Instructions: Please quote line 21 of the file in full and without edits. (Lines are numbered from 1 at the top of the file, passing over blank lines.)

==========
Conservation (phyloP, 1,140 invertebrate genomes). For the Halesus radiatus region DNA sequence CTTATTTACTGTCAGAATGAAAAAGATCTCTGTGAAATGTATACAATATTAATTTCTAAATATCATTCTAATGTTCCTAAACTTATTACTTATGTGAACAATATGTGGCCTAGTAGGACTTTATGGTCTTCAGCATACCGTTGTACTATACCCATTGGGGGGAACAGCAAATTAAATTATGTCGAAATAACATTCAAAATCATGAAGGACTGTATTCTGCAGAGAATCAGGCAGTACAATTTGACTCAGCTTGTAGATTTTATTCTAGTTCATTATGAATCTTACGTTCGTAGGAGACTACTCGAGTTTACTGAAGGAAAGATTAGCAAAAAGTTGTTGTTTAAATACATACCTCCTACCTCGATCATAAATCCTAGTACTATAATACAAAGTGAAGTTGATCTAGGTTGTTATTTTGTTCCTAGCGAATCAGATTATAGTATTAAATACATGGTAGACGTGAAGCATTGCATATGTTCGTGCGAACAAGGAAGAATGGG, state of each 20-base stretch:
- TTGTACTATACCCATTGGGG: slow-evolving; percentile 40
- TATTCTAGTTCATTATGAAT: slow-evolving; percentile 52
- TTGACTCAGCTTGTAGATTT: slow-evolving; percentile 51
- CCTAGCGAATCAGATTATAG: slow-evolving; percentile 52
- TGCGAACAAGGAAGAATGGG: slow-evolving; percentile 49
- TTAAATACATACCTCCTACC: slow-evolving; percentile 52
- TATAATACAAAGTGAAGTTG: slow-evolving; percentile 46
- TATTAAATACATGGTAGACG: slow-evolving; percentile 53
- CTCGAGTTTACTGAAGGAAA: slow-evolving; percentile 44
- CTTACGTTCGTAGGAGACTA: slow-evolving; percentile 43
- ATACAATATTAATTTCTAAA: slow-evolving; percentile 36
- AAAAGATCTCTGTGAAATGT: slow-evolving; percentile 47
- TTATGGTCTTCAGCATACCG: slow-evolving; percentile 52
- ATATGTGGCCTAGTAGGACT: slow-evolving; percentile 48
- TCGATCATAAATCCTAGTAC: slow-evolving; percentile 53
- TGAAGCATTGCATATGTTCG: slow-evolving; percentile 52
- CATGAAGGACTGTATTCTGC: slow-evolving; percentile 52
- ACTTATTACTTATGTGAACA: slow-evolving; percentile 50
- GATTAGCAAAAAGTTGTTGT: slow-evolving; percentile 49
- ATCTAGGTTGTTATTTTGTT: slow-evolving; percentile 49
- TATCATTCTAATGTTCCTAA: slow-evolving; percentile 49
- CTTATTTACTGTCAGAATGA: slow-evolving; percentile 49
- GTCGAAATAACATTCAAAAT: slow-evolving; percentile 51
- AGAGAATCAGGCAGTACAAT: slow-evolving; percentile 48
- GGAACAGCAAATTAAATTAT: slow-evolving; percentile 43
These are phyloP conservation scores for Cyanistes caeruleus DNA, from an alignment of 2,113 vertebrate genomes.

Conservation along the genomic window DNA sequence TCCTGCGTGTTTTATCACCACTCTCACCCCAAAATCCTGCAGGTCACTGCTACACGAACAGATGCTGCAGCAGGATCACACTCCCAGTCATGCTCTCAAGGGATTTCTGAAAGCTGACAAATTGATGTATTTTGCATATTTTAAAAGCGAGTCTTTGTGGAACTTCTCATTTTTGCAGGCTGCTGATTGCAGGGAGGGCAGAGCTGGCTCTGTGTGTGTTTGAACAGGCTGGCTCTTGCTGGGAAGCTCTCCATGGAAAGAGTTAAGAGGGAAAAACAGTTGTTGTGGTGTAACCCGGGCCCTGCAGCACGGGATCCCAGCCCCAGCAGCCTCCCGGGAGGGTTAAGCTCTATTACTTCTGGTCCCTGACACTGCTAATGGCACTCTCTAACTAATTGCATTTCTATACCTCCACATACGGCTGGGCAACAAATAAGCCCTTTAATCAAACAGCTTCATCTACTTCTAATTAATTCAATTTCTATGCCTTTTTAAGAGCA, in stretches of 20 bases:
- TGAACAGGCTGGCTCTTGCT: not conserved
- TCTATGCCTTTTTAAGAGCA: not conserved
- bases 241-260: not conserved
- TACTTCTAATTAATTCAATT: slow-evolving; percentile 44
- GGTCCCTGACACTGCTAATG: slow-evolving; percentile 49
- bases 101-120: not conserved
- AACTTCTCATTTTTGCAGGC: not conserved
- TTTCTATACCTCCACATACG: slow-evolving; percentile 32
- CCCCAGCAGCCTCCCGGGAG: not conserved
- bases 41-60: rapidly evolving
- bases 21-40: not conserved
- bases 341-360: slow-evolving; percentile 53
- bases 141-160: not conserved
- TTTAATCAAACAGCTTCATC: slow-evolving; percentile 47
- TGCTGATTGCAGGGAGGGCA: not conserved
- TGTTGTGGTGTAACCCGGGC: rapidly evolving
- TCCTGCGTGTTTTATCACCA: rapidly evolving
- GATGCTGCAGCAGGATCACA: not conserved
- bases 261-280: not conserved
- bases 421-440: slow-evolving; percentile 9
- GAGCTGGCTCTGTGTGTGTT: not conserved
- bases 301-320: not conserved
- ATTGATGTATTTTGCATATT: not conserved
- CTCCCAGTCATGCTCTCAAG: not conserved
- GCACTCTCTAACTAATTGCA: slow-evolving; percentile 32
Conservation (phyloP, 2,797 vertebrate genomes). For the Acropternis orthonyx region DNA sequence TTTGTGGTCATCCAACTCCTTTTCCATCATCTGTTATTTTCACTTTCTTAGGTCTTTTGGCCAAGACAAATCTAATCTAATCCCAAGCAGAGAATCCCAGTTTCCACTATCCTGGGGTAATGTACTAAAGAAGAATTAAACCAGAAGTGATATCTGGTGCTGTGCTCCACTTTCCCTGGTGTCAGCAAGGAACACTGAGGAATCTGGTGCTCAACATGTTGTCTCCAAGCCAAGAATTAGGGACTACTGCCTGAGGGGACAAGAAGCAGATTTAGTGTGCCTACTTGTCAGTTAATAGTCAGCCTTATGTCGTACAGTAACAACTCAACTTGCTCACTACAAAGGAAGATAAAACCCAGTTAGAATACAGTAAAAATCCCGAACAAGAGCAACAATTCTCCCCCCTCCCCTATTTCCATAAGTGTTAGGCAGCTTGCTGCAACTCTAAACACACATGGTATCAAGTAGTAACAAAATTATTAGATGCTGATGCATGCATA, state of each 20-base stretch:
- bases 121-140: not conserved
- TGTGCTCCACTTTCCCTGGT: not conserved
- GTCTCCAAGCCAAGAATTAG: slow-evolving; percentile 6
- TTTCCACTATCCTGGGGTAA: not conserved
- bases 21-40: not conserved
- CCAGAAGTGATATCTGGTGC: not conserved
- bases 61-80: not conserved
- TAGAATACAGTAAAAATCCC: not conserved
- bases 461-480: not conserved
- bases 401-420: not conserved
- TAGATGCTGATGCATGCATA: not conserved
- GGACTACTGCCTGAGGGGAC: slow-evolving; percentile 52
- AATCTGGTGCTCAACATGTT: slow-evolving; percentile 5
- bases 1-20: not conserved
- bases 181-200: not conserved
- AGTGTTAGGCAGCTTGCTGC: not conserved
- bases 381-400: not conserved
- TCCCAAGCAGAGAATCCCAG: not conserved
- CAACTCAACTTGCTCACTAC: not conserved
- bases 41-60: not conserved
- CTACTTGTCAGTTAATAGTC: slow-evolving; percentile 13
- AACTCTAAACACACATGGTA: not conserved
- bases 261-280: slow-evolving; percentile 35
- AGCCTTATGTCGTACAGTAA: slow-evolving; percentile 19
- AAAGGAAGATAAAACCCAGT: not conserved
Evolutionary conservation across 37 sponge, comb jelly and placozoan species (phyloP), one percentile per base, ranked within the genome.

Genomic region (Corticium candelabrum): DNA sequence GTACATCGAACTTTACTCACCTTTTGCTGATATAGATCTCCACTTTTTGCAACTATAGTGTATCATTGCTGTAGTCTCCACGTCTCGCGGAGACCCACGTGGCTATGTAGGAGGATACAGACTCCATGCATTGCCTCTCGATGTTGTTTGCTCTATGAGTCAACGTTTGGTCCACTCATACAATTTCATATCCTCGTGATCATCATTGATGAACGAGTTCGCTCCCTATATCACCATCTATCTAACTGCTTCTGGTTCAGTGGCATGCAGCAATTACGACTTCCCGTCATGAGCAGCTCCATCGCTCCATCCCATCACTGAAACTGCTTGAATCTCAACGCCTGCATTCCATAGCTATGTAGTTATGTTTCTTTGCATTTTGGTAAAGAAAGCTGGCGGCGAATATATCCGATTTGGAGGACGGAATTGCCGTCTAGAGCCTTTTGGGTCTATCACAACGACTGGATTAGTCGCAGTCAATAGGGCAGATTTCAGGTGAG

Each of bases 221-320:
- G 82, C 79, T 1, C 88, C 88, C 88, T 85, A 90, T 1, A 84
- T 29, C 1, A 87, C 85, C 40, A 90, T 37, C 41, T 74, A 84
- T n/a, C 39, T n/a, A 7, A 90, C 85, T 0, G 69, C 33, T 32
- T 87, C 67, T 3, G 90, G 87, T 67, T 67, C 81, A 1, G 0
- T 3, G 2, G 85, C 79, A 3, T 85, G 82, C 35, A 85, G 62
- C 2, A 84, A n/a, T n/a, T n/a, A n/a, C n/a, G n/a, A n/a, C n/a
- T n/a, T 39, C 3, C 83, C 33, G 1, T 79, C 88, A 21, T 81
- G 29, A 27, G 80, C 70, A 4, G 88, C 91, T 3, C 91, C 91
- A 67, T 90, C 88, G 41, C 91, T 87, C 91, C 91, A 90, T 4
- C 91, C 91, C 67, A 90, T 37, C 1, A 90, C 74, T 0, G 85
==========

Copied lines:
- ATCTAGGTTGTTATTTTGTT: slow-evolving; percentile 49